Arts and Culture

The lights will go out Saturday at Churchill Downs, and thousands of handheld flashlights will illuminate the racetrack for the annual “Big Shot” photography project.

Organizers from the Rochester Institute of Technology began the Big Shot in 1987 to show photography students how to solve complex problems with simple technology. Since then, a different landmark has been photographed each year in a long exposure, lit by flashlights (and now, cell phones) held by thousands of volunteers. Past subjects have included the Alamo, Cowboys Stadium in Dallas and the Royal Palace in Stockholm, Sweden.

And this year, Churchill Downs gets the Big Shot treatment.

Organizers said volunteers  should wear dark clothing; they will be arranged into teams when they arrive.

The teams will spread out to cover as much of the racetrack as possible, and at about 9 p.m., all of the lights at the track will be turned off and the flashlights will turn on. Four digital cameras will be located in the infield, looking at the grandstands and the famous Twin Spires. Four images will be taken, and the finished photo should be available online by 10 p.m.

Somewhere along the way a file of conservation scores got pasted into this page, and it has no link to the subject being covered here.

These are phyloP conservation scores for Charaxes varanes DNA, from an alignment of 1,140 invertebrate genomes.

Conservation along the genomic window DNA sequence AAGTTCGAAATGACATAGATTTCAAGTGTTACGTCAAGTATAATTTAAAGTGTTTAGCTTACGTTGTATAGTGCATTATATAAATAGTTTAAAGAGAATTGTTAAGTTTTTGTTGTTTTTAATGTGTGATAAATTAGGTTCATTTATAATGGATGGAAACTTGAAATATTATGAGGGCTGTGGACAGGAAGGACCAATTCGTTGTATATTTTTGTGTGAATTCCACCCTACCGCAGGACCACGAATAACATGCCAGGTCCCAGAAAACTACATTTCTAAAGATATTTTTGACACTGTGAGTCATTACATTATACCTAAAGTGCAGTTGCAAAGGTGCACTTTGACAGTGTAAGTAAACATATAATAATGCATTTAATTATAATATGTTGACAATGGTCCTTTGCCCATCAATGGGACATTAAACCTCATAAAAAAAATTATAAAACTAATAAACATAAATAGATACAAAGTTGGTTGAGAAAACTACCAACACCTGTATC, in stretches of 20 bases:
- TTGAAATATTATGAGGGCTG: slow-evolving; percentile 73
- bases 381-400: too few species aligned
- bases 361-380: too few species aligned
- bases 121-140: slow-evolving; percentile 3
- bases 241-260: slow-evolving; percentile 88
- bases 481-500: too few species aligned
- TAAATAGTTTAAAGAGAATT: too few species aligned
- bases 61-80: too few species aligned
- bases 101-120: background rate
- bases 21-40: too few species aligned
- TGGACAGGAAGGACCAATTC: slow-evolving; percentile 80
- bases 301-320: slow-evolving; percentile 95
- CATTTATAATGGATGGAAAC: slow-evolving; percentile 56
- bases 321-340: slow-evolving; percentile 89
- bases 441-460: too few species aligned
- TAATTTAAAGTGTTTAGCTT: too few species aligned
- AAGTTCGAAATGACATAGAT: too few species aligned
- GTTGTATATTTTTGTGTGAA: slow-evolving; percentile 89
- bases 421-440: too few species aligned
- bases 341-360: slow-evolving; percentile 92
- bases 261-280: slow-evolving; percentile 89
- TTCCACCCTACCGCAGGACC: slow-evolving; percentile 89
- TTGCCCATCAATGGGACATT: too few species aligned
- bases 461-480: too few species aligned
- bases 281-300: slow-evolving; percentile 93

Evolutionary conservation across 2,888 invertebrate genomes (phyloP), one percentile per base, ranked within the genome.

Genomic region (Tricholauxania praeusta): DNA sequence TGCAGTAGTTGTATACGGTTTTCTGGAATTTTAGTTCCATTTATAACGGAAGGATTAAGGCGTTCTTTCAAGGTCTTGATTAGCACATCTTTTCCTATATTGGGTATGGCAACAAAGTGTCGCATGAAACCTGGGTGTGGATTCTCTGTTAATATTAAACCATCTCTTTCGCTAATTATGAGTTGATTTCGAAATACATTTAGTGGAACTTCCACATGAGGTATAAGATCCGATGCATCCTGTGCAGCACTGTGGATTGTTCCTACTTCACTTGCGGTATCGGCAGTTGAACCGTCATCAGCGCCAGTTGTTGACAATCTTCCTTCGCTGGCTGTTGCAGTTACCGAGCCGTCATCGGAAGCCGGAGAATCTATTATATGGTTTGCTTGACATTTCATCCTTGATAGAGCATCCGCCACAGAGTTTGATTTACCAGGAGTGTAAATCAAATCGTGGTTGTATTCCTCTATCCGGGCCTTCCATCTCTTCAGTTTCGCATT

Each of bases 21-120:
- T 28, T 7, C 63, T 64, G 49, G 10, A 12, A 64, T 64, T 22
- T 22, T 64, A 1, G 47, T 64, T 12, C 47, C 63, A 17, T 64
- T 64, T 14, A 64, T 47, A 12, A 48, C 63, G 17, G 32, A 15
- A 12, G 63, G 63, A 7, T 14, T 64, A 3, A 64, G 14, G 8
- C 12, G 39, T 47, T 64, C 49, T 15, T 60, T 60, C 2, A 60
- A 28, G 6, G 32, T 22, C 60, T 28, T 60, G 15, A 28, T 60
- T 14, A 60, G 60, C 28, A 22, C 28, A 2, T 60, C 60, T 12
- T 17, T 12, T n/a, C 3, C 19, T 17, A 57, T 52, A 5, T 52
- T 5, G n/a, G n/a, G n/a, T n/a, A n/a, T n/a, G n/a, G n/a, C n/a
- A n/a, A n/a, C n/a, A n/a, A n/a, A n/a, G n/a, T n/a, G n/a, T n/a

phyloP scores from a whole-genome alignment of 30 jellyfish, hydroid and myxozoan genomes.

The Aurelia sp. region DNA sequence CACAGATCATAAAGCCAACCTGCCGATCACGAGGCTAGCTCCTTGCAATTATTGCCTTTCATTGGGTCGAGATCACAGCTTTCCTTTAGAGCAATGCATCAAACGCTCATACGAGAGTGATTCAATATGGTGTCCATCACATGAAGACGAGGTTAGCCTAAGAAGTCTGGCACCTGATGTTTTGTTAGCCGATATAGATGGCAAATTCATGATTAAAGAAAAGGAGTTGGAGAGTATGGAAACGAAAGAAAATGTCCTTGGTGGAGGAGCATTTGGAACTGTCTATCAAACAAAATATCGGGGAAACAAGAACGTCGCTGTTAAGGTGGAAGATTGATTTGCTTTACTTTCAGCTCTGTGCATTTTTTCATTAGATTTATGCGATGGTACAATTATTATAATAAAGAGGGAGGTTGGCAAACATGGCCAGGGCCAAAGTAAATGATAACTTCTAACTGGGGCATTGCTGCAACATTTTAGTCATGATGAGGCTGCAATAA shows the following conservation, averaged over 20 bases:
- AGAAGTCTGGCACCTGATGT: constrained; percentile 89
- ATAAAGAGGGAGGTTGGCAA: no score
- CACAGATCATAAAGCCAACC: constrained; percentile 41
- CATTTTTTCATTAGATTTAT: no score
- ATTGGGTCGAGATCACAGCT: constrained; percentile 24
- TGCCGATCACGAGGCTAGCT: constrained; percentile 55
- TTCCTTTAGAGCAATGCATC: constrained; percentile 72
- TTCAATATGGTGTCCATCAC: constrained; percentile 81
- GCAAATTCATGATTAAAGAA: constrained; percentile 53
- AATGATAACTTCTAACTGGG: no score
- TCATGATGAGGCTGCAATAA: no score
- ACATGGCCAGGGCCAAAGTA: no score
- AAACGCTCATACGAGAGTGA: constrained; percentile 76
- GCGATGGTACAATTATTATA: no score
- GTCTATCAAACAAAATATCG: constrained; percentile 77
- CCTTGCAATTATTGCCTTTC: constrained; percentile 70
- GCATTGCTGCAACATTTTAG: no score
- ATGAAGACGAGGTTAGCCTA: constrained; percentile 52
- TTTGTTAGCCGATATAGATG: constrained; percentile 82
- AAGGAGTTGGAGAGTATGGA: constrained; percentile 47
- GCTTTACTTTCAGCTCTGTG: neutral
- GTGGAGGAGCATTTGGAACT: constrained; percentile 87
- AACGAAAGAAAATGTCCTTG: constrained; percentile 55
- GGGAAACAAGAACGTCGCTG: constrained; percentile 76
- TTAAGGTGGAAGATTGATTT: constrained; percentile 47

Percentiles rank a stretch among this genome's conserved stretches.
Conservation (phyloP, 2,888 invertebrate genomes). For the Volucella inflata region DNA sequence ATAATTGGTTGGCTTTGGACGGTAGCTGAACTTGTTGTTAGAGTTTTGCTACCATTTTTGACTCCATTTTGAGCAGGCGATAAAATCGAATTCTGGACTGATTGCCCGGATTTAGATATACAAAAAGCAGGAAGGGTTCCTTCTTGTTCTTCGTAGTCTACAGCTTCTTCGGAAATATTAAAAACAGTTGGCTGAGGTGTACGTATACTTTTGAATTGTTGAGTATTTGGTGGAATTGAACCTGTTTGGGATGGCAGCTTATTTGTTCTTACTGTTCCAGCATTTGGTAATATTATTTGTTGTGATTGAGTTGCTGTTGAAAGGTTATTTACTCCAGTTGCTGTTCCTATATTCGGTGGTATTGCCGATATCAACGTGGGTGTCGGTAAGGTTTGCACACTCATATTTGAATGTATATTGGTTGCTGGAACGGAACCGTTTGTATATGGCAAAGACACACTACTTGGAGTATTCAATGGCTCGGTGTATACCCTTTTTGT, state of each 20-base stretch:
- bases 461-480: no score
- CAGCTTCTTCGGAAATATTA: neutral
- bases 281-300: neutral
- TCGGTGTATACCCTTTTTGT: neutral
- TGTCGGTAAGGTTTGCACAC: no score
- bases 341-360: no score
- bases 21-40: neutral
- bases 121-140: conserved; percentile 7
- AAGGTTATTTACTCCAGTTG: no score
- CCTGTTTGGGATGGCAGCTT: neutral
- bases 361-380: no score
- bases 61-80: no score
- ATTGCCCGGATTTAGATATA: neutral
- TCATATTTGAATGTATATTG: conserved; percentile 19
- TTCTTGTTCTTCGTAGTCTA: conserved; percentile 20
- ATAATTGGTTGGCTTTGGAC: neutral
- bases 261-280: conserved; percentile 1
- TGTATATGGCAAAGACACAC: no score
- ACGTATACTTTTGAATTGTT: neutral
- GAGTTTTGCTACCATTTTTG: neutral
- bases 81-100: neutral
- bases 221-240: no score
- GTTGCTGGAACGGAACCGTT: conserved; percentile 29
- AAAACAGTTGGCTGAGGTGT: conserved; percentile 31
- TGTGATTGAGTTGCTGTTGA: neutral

Michael Peres, associate chair of the School of Photographic Arts and Sciences at the Rochester Institute of Technology, is one of the founding organizers of the “Big Shot” project. He said it’s a family-friendly event, and no prior experience is necessary.

“It’s a community art project. In much the same way someone might paint a wall with paint, we’re going to paint Churchill Downs with light,” Peres said.

Here’s the “Big Shot” at Cowboy Stadium:

Cowboy StadiumThe RIT Big Shot project

Cowboy Stadium

 

Willie Osterman, a professor in the institute’s photographic arts department, said he considers it a kind of performance art.

“The way I like to think about this is that the audience are actually the performers,” Osterman said. “If we turn out all the lights and if we didn’t have all these people there, we would not make a picture.”

Volunteers will be able to download a digital copy of the finished photo, and they’ll also get a general admission ticket to the Churchill Downs Fall Meet.

For more information and to sign up, visit the Big Shot website.

(Image via Creative Commons)

Tara Anderson is the host and producer of Five Things, a podcast about the objects that tell our stories.